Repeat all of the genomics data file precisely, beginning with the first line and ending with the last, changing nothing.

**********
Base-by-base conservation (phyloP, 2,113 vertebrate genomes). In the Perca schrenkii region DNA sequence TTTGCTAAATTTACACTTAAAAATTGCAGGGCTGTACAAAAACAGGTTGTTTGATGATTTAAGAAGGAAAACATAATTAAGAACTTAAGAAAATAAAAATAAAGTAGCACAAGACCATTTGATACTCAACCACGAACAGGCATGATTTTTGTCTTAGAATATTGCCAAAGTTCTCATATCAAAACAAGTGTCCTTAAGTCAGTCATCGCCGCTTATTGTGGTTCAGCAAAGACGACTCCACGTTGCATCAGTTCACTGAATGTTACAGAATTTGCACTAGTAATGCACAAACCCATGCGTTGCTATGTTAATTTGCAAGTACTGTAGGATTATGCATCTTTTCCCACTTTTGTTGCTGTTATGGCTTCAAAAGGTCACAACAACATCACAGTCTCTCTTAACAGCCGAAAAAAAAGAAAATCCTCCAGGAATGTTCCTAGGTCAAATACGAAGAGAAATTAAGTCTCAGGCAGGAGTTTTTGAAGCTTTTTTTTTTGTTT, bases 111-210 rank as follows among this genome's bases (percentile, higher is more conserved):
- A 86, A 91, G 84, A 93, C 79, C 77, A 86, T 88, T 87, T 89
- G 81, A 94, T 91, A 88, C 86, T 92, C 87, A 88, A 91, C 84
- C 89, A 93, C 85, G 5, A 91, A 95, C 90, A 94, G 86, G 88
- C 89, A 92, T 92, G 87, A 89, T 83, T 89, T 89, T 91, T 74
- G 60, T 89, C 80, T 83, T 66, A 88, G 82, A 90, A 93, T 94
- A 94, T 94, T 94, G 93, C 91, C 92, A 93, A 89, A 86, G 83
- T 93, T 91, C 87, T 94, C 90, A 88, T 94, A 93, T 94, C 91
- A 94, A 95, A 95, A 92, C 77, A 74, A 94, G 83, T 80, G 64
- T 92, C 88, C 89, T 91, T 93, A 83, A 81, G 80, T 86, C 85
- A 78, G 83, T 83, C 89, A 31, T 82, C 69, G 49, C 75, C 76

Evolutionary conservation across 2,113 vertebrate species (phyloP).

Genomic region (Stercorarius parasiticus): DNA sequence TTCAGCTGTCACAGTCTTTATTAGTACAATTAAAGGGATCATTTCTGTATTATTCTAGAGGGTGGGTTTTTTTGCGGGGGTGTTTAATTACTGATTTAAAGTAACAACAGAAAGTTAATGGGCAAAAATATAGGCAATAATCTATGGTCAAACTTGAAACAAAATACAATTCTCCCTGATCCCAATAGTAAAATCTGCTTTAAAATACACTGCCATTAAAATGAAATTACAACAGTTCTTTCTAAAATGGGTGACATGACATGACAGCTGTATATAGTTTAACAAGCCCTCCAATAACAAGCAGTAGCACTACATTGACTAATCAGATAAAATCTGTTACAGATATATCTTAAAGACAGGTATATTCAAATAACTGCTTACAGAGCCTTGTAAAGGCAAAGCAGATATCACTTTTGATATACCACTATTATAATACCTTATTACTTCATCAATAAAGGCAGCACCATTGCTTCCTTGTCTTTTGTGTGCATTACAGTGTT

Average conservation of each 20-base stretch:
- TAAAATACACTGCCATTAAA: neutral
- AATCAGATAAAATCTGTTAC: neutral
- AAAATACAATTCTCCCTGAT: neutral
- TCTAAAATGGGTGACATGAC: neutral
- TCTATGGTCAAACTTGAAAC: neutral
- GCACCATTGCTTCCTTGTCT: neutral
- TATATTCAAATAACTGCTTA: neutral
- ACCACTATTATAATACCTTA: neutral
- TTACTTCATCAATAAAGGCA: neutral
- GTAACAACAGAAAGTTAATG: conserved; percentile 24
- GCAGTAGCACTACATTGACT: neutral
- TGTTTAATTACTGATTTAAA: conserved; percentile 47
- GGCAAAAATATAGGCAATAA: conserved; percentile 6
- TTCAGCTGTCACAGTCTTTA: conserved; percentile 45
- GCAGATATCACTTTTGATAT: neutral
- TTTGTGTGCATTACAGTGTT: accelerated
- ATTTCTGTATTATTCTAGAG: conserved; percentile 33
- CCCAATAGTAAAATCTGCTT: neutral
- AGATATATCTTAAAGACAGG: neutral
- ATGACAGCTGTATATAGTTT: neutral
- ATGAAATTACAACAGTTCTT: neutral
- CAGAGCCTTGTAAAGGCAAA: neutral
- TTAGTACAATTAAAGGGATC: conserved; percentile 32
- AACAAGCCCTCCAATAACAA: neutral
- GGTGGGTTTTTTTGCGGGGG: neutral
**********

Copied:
Base-by-base conservation (phyloP, 2,113 vertebrate genomes). In the Perca schrenkii region DNA sequence TTTGCTAAATTTACACTTAAAAATTGCAGGGCTGTACAAAAACAGGTTGTTTGATGATTTAAGAAGGAAAACATAATTAAGAACTTAAGAAAATAAAAATAAAGTAGCACAAGACCATTTGATACTCAACCACGAACAGGCATGATTTTTGTCTTAGAATATTGCCAAAGTTCTCATATCAAAACAAGTGTCCTTAAGTCAGTCATCGCCGCTTATTGTGGTTCAGCAAAGACGACTCCACGTTGCATCAGTTCACTGAATGTTACAGAATTTGCACTAGTAATGCACAAACCCATGCGTTGCTATGTTAATTTGCAAGTACTGTAGGATTATGCATCTTTTCCCACTTTTGTTGCTGTTATGGCTTCAAAAGGTCACAACAACATCACAGTCTCTCTTAACAGCCGAAAAAAAAGAAAATCCTCCAGGAATGTTCCTAGGTCAAATACGAAGAGAAATTAAGTCTCAGGCAGGAGTTTTTGAAGCTTTTTTTTTTGTTT, bases 111-210 rank as follows among this genome's bases (percentile, higher is more conserved):
- A 86, A 91, G 84, A 93, C 79, C 77, A 86, T 88, T 87, T 89
- G 81, A 94, T 91, A 88, C 86, T 92, C 87, A 88, A 91, C 84
- C 89, A 93, C 85, G 5, A 91, A 95, C 90, A 94, G 86, G 88
- C 89, A 92, T 92, G 87, A 89, T 83, T 89, T 89, T 91, T 74
- G 60, T 89, C 80, T 83, T 66, A 88, G 82, A 90, A 93, T 94
- A 94, T 94, T 94, G 93, C 91, C 92, A 93, A 89, A 86, G 83
- T 93, T 91, C 87, T 94, C 90, A 88, T 94, A 93, T 94, C 91
- A 94, A 95, A 95, A 92, C 77, A 74, A 94, G 83, T 80, G 64
- T 92, C 88, C 89, T 91, T 93, A 83, A 81, G 80, T 86, C 85
- A 78, G 83, T 83, C 89, A 31, T 82, C 69, G 49, C 75, C 76

Evolutionary conservation across 2,113 vertebrate species (phyloP).

Genomic region (Stercorarius parasiticus): DNA sequence TTCAGCTGTCACAGTCTTTATTAGTACAATTAAAGGGATCATTTCTGTATTATTCTAGAGGGTGGGTTTTTTTGCGGGGGTGTTTAATTACTGATTTAAAGTAACAACAGAAAGTTAATGGGCAAAAATATAGGCAATAATCTATGGTCAAACTTGAAACAAAATACAATTCTCCCTGATCCCAATAGTAAAATCTGCTTTAAAATACACTGCCATTAAAATGAAATTACAACAGTTCTTTCTAAAATGGGTGACATGACATGACAGCTGTATATAGTTTAACAAGCCCTCCAATAACAAGCAGTAGCACTACATTGACTAATCAGATAAAATCTGTTACAGATATATCTTAAAGACAGGTATATTCAAATAACTGCTTACAGAGCCTTGTAAAGGCAAAGCAGATATCACTTTTGATATACCACTATTATAATACCTTATTACTTCATCAATAAAGGCAGCACCATTGCTTCCTTGTCTTTTGTGTGCATTACAGTGTT

Average conservation of each 20-base stretch:
- TAAAATACACTGCCATTAAA: neutral
- AATCAGATAAAATCTGTTAC: neutral
- AAAATACAATTCTCCCTGAT: neutral
- TCTAAAATGGGTGACATGAC: neutral
- TCTATGGTCAAACTTGAAAC: neutral
- GCACCATTGCTTCCTTGTCT: neutral
- TATATTCAAATAACTGCTTA: neutral
- ACCACTATTATAATACCTTA: neutral
- TTACTTCATCAATAAAGGCA: neutral
- GTAACAACAGAAAGTTAATG: conserved; percentile 24
- GCAGTAGCACTACATTGACT: neutral
- TGTTTAATTACTGATTTAAA: conserved; percentile 47
- GGCAAAAATATAGGCAATAA: conserved; percentile 6
- TTCAGCTGTCACAGTCTTTA: conserved; percentile 45
- GCAGATATCACTTTTGATAT: neutral
- TTTGTGTGCATTACAGTGTT: accelerated
- ATTTCTGTATTATTCTAGAG: conserved; percentile 33
- CCCAATAGTAAAATCTGCTT: neutral
- AGATATATCTTAAAGACAGG: neutral
- ATGACAGCTGTATATAGTTT: neutral
- ATGAAATTACAACAGTTCTT: neutral
- CAGAGCCTTGTAAAGGCAAA: neutral
- TTAGTACAATTAAAGGGATC: conserved; percentile 32
- AACAAGCCCTCCAATAACAA: neutral
- GGTGGGTTTTTTTGCGGGGG: neutral